We Lost Our Last Living Flying Tiger This Month – A Look At His Life

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We Lost Our Last Living Flying Tiger This Month – A Look At His Life | World War Wings Videos

Chennault Aviation and Military Museum (left) / KTVE 10 KARD 14 (right)

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On January 9th, 2019, Major Richard Sherman passed away at the age of 96 at a Veterans home in Monroe, La. Sherman was the last living member of the First American Volunteer Group (AVG) commonly called the Flying Tigers. During World War II, he was under the command of Maj. Gen. Claire Chennault, the very man who started the Tigers.

A picture of young Major Richard Sherman. | Chennault Aviation and Military Museum

Sherman wasn’t a P-40 Warhawk pilot which is what Tigers are typically associated with. He was part of the 11th Bomb Squadron of the Army’s 14th Air Force which was also commanded by Chennault. A bombardier and navigator, he flew 52 missions in a  B-25 Mitchell throughout the war.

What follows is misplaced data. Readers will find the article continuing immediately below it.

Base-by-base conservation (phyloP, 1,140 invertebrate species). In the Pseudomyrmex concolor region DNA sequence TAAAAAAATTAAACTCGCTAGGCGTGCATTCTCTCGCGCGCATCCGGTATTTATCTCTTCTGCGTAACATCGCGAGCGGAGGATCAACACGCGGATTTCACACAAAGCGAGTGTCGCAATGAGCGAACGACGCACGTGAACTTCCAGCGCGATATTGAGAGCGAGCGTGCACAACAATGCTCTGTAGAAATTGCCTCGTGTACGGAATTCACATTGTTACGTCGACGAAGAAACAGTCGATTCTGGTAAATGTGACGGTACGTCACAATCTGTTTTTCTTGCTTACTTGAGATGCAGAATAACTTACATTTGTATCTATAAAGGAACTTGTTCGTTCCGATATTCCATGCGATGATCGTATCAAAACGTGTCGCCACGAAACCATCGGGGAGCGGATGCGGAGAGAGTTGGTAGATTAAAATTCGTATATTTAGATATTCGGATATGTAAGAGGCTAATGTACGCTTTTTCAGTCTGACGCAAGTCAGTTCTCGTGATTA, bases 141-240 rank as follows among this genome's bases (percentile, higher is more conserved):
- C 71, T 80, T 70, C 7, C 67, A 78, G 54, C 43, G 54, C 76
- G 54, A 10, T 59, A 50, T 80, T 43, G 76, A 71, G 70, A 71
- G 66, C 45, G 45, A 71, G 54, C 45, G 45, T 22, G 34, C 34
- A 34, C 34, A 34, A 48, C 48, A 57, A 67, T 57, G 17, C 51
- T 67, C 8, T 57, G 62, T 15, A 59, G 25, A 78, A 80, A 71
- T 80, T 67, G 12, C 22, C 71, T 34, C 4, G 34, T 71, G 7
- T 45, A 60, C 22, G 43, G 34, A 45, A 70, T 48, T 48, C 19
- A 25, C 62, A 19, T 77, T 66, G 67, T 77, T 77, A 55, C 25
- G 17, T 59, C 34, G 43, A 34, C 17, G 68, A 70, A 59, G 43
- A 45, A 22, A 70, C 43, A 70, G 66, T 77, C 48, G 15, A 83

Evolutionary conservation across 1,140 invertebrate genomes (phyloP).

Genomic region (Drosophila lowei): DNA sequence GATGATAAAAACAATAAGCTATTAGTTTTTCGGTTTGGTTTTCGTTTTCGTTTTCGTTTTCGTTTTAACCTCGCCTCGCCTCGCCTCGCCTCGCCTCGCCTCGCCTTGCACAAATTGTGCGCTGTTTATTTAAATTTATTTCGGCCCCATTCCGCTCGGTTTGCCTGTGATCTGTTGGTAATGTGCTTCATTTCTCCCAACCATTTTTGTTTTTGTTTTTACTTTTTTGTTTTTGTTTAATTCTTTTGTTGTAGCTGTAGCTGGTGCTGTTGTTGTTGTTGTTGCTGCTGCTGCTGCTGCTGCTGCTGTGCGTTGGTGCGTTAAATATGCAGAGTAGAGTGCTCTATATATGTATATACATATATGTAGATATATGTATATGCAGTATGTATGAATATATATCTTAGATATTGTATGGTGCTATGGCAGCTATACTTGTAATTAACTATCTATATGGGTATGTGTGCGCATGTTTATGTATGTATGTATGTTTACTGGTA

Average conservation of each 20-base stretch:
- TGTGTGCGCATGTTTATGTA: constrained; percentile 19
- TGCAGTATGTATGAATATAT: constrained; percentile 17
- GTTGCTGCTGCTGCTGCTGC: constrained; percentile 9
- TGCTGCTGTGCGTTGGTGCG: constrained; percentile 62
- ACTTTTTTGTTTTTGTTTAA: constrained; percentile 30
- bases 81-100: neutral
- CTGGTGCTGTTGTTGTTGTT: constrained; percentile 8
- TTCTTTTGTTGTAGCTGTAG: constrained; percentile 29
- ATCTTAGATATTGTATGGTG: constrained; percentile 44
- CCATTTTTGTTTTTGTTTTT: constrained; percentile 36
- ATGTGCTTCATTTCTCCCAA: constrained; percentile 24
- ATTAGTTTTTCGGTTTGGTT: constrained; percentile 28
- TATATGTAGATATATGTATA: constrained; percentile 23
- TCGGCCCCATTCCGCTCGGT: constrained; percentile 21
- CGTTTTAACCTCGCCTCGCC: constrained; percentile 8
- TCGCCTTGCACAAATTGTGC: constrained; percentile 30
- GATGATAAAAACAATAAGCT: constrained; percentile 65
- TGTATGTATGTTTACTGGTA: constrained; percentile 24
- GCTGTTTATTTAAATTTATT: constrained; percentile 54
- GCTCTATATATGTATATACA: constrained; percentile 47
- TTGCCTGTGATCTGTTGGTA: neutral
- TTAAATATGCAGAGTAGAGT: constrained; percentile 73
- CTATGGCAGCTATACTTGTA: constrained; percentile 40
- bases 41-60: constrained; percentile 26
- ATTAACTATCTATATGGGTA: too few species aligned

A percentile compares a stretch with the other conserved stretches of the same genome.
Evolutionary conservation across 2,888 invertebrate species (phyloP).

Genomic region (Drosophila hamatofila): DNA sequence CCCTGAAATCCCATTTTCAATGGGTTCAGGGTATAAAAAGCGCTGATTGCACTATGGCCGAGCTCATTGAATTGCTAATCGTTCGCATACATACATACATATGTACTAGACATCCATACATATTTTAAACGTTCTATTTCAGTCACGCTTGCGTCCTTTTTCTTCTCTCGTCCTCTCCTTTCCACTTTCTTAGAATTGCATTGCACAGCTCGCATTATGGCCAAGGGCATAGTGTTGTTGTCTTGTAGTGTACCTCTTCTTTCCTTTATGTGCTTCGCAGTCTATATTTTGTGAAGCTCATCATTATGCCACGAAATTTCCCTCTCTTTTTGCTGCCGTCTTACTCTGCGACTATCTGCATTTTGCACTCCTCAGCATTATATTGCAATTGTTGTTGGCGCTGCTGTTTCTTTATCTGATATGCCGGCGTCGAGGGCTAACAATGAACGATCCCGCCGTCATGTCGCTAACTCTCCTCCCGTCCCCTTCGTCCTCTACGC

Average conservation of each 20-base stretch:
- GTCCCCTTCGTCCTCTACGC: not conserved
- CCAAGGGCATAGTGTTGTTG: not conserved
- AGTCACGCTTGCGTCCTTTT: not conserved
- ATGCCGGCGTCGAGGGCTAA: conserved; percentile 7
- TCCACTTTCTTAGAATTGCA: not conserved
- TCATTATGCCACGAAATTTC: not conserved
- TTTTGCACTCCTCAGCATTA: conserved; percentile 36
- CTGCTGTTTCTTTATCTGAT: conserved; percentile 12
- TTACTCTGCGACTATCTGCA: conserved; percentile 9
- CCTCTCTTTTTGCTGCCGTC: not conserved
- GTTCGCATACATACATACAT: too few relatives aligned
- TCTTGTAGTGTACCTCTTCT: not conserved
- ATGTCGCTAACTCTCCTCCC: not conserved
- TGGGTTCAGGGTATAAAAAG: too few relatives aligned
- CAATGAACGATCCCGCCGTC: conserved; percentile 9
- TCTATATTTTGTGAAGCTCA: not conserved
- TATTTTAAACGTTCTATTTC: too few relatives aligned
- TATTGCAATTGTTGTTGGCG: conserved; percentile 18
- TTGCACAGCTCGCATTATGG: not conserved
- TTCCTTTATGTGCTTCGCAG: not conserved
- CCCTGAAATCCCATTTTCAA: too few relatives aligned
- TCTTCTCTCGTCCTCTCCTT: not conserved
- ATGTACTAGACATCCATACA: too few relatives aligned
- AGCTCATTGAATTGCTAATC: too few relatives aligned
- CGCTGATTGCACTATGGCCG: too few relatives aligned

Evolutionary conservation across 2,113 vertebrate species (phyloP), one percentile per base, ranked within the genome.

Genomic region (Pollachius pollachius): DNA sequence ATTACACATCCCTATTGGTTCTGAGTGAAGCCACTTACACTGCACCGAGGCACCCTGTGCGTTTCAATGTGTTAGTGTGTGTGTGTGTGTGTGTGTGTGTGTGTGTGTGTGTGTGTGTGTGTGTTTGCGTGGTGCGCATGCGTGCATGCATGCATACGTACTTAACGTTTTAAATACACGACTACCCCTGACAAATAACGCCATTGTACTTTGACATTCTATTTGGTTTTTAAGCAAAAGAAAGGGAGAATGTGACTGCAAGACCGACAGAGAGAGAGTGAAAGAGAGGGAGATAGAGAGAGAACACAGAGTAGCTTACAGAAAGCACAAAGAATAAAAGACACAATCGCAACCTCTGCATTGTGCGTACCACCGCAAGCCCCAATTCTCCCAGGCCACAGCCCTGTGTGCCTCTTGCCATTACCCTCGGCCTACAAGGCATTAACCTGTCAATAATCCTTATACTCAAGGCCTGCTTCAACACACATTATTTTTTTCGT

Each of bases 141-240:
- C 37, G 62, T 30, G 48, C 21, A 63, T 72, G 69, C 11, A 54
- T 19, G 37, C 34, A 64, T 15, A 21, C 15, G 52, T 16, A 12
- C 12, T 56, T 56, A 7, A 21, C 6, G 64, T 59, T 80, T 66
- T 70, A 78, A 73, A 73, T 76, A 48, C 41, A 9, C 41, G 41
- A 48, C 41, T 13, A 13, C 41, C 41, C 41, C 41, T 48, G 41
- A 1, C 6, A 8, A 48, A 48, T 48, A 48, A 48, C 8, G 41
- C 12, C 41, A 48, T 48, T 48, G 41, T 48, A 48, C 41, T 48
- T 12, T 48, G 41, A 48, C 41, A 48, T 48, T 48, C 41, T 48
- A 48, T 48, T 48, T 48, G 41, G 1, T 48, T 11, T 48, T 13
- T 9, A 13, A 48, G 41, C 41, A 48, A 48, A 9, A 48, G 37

He also received a purple heart as he was shot when his squadron was intercepted by enemy fighters in 1944. After Sherman’s passing, Maj. Gen. Stephen Whiting, 14th Air Force Commander and Deputy Joint Force Space Component Commander said, ” Maj. Sherman and the original Flying Tigers are an inspiration to today’s military personnel. We remain indebted to Maj. Sherman and the greatest generation for their selfless service and sacrifices.”

The Flying Tigers

The Flying Tigers were an all-volunteer group of pilots and crew who joined the fight to help the Chinese fight against Japan. Through presidential authority (at the direction of Chennault) these men were absorbed into the Chinese Air Force until they went back to their dedicated military branches in 1942 when the United States officially joined the war.

3rd Squadron Hell’s Angels, Flying Tigers, over China, photographed in 1942. | Robert T. Smith / Public Domain

The group consisted of three fighter squadrons all using P-40 Warhawks totaling about 200, and 66 light bombers which Sherman was a part of. May you rest in peace and we thank you for your service.

You can see how the news covered this sad story below.

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